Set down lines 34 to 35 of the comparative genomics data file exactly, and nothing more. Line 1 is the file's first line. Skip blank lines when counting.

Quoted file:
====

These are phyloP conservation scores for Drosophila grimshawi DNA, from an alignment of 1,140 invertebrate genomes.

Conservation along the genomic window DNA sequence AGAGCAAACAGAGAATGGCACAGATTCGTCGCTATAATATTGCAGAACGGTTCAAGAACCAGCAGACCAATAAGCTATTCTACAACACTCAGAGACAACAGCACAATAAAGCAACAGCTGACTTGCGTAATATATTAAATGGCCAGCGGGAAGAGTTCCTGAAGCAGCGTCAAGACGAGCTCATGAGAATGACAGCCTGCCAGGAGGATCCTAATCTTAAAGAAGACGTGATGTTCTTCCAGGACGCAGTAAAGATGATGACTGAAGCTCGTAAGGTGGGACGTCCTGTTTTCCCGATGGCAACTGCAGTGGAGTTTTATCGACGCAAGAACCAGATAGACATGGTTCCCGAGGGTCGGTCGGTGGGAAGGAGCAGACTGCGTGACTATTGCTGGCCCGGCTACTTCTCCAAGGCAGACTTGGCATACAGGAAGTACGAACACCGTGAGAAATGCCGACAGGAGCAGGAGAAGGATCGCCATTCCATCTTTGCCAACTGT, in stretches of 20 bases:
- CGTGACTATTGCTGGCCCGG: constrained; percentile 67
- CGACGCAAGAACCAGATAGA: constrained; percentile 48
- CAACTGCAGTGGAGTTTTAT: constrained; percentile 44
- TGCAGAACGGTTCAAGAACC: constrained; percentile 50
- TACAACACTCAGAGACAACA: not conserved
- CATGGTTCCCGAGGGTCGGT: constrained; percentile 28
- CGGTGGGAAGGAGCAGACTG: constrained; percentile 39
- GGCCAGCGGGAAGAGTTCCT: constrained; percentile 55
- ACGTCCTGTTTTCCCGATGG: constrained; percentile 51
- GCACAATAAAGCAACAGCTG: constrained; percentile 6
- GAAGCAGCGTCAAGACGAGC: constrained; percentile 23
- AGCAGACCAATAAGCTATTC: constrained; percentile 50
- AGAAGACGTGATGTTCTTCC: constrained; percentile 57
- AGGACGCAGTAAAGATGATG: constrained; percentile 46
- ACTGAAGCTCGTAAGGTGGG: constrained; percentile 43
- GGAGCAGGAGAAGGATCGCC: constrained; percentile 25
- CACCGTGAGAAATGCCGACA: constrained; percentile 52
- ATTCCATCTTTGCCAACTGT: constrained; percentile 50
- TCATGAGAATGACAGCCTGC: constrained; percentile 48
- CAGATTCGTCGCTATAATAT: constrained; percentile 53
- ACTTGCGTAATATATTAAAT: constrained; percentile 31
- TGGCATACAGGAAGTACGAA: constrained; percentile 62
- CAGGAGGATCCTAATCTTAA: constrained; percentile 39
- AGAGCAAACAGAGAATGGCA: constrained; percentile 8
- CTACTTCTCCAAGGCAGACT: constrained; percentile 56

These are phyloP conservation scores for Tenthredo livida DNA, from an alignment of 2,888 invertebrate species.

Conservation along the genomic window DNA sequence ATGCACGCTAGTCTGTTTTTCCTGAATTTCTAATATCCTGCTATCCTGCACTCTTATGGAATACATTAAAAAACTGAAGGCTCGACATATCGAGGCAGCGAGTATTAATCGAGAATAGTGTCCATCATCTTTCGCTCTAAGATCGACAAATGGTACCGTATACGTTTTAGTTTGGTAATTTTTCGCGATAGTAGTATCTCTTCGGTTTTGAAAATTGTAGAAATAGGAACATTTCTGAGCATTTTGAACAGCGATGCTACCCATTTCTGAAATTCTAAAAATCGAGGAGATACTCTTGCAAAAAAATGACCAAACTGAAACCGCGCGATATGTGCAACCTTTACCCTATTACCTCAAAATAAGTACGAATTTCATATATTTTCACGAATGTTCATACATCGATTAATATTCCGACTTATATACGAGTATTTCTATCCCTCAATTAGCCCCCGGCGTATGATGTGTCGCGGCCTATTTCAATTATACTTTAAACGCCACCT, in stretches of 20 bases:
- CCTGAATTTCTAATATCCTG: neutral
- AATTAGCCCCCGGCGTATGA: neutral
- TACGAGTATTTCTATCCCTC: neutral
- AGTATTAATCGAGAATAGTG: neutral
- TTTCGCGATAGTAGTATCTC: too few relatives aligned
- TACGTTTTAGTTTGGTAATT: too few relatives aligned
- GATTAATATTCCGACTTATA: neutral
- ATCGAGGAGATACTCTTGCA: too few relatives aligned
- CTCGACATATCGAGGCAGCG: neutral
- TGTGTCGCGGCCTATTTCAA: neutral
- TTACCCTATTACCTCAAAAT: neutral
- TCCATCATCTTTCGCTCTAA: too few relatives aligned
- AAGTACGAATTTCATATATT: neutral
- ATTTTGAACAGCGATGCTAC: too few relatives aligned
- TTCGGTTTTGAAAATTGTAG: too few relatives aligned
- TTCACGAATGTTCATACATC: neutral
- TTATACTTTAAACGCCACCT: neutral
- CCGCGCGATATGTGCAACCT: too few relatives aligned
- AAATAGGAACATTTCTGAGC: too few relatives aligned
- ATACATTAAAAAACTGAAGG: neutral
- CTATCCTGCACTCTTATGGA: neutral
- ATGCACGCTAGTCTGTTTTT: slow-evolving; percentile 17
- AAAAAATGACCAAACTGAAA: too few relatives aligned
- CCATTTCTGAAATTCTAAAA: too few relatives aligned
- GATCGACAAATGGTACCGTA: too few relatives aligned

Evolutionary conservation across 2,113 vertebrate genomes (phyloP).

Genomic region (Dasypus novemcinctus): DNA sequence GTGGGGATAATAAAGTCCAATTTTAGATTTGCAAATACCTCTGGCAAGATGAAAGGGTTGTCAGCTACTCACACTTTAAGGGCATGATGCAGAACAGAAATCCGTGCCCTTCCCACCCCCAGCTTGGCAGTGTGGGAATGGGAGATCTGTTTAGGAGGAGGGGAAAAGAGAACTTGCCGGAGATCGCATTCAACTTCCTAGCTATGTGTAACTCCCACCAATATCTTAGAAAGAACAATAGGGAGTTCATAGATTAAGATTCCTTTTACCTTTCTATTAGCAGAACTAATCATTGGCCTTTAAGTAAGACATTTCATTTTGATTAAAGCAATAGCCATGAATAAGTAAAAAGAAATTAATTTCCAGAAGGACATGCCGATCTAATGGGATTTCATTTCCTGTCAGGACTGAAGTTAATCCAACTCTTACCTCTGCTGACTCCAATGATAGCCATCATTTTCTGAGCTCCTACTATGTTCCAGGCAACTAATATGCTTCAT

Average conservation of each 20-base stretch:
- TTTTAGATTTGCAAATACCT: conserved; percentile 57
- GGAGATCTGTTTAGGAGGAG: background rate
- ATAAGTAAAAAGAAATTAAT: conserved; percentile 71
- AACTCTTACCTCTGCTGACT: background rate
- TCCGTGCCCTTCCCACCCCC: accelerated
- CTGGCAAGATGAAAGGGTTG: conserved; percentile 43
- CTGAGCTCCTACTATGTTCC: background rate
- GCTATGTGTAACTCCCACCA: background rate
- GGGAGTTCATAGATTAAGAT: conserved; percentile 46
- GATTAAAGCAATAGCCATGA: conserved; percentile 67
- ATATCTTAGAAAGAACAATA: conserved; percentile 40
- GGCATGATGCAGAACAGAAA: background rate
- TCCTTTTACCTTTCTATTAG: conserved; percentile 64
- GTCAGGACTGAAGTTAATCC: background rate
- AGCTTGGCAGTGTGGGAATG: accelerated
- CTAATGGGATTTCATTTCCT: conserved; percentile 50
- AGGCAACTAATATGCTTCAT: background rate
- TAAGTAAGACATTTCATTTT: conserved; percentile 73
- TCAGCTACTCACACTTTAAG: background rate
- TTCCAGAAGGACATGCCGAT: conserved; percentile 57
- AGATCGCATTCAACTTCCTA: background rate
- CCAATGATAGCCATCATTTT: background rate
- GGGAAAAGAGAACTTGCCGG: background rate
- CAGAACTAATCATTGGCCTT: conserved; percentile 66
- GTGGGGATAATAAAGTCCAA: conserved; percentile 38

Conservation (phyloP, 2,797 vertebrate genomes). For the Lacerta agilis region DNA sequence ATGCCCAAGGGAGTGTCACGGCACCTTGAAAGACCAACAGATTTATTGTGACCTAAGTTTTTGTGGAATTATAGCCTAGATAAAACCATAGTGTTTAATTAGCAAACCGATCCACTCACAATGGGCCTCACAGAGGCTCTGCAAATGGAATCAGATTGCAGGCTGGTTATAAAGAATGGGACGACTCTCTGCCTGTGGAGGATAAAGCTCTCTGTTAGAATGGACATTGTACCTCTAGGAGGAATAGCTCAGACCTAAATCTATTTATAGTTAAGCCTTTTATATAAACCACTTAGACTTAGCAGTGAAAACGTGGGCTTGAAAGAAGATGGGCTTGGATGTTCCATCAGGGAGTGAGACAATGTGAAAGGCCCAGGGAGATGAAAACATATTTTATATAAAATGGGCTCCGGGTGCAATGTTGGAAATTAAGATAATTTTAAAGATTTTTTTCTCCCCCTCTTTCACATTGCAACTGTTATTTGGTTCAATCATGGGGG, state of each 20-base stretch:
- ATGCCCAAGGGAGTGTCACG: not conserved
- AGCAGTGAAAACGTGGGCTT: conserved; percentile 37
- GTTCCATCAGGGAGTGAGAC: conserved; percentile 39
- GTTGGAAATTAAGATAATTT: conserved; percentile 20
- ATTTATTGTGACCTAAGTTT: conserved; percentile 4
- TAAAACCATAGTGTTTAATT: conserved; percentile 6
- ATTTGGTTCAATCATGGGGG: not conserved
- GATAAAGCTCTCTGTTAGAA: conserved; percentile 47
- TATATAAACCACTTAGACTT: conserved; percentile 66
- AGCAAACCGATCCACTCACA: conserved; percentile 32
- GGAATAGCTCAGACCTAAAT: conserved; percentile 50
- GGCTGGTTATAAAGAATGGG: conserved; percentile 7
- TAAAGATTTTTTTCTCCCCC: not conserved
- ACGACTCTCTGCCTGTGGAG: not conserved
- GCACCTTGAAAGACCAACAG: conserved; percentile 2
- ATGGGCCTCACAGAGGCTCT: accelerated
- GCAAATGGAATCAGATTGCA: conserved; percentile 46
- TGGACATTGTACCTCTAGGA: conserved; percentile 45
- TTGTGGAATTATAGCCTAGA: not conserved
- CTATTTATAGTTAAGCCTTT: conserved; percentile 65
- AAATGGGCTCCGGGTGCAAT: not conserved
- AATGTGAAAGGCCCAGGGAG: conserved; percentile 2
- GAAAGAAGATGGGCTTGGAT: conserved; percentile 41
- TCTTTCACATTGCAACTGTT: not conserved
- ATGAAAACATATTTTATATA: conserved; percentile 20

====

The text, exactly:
- TTTCGCGATAGTAGTATCTC: too few relatives aligned
- TACGTTTTAGTTTGGTAATT: too few relatives aligned